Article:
I suppose the point of this rambling thought is confirmation that there’s real character development in operation. Not, you understand, so that we arrive at a “Happily ever after” moment. This is not a book in which things work out well for everyone. But there’s the idea that, through the telling, one generation can reach out and teach something of value to future generations. Perhaps, in that future time, the happiness everyone seeks will come to pass. For this to work, the events as told have to be inherently credible. The future generations are not going to be impressed by the quality of the message if it’s wrapped up in a supernatural context. There must be “truth” based in the reality we all know. So this story is essentially about real people with the same strengths and weaknesses we all have. The fact the key players are a doomed Princess and the bastard son she brings into the world should not distract us from the allegorical nature of the tale.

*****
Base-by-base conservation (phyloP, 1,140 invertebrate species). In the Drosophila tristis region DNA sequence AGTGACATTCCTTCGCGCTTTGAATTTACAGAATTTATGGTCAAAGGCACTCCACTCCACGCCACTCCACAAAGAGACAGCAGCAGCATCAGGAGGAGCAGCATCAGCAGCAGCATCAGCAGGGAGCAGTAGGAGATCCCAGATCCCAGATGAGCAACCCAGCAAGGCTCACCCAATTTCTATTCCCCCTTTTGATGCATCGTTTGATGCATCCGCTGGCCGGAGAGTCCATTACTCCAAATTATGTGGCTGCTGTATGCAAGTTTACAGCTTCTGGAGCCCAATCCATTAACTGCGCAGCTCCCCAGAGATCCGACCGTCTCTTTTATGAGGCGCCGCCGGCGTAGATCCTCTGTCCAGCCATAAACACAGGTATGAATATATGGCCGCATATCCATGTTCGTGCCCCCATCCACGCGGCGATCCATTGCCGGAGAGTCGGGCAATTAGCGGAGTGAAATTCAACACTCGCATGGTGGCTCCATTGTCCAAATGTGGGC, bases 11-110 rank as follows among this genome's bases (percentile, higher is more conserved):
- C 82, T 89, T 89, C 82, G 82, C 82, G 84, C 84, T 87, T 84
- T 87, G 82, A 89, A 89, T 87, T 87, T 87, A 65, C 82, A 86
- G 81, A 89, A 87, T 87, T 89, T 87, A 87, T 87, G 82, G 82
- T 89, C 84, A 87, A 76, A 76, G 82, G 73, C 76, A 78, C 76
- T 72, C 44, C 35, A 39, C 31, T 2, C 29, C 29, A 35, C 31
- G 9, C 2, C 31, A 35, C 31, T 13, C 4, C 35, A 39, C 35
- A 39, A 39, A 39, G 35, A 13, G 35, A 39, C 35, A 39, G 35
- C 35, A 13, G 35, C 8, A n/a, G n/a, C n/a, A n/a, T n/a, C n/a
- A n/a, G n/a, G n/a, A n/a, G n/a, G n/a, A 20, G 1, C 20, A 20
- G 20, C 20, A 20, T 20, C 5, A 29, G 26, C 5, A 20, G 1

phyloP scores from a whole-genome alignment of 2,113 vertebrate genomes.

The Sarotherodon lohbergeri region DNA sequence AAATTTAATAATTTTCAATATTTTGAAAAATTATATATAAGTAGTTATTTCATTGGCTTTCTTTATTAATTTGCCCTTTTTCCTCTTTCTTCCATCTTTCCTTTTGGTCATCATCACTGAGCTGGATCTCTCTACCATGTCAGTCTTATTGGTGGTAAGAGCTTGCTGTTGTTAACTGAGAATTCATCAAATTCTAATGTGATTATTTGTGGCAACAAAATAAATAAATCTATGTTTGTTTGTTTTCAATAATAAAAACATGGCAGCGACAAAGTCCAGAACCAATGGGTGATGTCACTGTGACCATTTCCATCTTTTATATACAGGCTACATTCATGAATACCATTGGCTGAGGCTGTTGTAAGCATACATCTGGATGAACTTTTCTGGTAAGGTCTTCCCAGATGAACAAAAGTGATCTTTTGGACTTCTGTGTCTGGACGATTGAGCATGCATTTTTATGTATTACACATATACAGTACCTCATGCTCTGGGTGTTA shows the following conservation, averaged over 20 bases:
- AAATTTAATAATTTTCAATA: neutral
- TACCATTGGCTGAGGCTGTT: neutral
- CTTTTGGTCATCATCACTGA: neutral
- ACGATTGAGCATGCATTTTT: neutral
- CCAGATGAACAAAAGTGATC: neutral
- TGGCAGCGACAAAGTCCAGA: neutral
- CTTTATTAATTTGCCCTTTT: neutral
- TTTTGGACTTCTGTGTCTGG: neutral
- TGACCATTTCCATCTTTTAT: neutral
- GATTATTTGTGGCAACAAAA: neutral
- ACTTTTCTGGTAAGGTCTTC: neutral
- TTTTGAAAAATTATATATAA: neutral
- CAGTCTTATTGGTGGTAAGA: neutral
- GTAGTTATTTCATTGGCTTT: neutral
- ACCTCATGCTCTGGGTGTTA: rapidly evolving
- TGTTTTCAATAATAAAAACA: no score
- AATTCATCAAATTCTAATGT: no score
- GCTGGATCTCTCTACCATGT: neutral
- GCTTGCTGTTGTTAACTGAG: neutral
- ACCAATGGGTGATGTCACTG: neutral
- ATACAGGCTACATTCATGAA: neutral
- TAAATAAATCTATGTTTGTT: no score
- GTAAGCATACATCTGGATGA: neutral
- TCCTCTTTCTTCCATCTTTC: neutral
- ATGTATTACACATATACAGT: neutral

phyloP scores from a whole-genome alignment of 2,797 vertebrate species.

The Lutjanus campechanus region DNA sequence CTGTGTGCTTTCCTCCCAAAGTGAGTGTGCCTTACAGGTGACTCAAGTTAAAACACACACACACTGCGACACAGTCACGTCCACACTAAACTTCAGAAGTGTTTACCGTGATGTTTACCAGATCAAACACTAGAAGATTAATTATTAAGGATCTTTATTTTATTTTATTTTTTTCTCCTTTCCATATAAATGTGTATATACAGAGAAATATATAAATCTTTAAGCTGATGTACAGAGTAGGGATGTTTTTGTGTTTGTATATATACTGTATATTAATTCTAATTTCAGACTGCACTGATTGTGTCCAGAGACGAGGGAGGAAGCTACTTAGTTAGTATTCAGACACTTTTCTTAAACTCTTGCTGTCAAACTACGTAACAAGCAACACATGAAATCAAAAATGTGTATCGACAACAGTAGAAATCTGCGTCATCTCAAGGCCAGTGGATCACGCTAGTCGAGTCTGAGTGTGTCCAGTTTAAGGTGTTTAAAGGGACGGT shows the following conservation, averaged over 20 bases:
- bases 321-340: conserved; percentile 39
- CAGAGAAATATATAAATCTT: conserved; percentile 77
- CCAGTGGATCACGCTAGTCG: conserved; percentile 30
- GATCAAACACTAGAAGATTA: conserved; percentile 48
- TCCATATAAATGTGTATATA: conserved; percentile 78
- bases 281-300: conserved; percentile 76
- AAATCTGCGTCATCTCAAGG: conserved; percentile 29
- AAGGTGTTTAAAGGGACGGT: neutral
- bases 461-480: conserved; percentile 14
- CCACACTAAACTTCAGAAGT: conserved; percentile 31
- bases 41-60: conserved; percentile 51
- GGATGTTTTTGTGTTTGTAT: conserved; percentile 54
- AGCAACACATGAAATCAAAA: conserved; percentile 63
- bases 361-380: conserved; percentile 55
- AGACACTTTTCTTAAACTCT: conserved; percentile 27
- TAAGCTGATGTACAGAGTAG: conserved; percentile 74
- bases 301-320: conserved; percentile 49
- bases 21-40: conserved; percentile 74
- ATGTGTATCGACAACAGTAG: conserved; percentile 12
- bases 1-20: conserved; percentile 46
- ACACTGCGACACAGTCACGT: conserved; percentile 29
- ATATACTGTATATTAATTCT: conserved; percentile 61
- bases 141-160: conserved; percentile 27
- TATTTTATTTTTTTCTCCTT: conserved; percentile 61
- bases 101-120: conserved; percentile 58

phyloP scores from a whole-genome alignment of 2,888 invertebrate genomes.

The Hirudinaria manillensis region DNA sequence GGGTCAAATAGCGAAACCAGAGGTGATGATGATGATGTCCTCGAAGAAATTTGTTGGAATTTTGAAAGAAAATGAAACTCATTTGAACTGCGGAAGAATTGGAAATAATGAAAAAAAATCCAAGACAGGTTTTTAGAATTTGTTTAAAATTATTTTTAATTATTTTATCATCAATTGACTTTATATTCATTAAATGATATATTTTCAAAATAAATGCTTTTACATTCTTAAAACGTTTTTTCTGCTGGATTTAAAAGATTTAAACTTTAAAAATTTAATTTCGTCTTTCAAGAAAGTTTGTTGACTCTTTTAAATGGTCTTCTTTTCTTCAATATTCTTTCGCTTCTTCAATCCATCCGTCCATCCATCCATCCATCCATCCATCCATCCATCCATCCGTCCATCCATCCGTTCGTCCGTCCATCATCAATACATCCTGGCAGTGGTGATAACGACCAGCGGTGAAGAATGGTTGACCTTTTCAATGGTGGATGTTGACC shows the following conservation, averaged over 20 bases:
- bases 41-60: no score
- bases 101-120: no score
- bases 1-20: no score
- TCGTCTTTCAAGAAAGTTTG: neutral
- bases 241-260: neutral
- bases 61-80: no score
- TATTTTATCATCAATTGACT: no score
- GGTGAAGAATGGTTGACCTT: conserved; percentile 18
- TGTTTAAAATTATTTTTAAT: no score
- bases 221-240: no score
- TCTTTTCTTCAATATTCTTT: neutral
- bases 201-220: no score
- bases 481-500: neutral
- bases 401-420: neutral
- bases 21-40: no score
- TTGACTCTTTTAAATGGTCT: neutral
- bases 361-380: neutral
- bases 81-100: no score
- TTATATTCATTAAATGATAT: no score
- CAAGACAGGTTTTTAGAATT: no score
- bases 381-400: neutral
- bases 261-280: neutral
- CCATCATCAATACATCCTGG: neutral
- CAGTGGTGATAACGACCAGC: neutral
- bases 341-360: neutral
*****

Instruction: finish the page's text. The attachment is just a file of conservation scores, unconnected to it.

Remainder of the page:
The structure of the novel is of two narratives told by different people but reported by the same individual. The first is the story told from her own knowledge by the woman who grows up with the Princess. The second is a slightly broader historical overview as told by her son, the Minstrel Redbird, but written down by his mother. Both documents, therefore, represent a more or less continuous story, but the authorship is divided because of a convention adopted by the local culture. Minstrels are oral historians, responsible for telling the truth as they have seen it. In their songs and written records, they are only allowed to set down what they have actually seen. There can be no guesswork, no embellishment. Only the truth as they know it can be passed down for posterity. When the task falls to the mother to write both documents, she adopts this convention for her own contributions to this jointly told tale. It’s made absolutely clear which voice is telling each part of the story and why the knowledge being reported is limited to that voice.